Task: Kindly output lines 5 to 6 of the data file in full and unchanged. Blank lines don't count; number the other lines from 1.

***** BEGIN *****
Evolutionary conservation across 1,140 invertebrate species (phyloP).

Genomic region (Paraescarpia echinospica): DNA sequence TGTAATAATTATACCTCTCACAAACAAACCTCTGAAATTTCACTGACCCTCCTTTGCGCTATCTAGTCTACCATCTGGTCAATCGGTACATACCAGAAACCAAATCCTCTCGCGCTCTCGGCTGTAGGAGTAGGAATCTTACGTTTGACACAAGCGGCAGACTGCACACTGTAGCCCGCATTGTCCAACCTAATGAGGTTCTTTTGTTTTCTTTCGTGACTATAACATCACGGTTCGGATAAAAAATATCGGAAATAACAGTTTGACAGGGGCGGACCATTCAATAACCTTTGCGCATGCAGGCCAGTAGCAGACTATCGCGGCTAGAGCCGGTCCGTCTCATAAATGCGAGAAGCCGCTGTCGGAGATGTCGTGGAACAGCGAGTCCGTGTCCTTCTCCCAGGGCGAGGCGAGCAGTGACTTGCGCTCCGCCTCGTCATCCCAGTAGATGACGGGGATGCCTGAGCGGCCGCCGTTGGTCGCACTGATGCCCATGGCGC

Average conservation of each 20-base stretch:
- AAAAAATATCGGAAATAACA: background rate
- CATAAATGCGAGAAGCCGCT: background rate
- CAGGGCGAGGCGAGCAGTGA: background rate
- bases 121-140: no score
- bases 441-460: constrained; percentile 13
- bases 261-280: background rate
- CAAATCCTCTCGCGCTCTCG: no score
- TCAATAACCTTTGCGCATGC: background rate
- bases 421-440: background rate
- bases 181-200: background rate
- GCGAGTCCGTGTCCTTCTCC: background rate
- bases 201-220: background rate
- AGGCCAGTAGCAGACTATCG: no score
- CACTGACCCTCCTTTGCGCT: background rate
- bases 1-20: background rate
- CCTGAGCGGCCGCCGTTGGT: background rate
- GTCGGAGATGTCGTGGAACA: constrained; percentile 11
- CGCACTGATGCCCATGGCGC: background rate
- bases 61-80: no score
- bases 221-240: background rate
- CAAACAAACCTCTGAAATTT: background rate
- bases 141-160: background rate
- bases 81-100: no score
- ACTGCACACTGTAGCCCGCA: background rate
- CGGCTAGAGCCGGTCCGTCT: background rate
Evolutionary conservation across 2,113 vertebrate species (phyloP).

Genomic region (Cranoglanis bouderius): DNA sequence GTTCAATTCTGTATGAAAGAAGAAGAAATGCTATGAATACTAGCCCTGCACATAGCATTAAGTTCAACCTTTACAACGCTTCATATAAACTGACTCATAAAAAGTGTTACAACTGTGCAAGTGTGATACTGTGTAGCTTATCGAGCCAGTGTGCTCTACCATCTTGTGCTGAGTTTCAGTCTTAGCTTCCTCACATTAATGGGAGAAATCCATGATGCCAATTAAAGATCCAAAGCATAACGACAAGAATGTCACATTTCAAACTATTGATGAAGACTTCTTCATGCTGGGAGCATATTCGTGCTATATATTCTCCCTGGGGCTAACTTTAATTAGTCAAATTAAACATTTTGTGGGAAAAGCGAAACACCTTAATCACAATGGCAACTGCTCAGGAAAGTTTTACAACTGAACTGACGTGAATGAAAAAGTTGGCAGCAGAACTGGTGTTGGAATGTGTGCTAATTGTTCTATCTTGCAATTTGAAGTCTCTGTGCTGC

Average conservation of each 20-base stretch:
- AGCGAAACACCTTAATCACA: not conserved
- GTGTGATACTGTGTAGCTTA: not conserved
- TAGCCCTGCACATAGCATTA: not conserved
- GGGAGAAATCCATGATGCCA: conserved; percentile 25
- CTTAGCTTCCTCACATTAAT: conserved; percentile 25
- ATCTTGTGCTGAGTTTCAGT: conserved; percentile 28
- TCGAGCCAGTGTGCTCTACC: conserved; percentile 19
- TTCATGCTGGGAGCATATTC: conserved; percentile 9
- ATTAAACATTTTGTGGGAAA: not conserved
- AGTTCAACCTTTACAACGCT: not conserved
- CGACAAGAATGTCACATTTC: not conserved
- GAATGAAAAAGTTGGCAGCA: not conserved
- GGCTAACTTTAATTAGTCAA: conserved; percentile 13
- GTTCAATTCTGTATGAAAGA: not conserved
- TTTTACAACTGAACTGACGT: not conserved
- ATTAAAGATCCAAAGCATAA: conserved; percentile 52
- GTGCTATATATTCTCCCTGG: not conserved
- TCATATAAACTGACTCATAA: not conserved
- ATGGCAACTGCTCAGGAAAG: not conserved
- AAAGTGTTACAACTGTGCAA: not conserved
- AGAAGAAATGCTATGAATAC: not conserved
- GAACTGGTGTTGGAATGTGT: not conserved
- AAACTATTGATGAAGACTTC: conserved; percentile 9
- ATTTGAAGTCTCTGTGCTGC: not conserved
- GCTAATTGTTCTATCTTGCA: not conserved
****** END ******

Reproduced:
- CATAAATGCGAGAAGCCGCT: background rate
- CAGGGCGAGGCGAGCAGTGA: background rate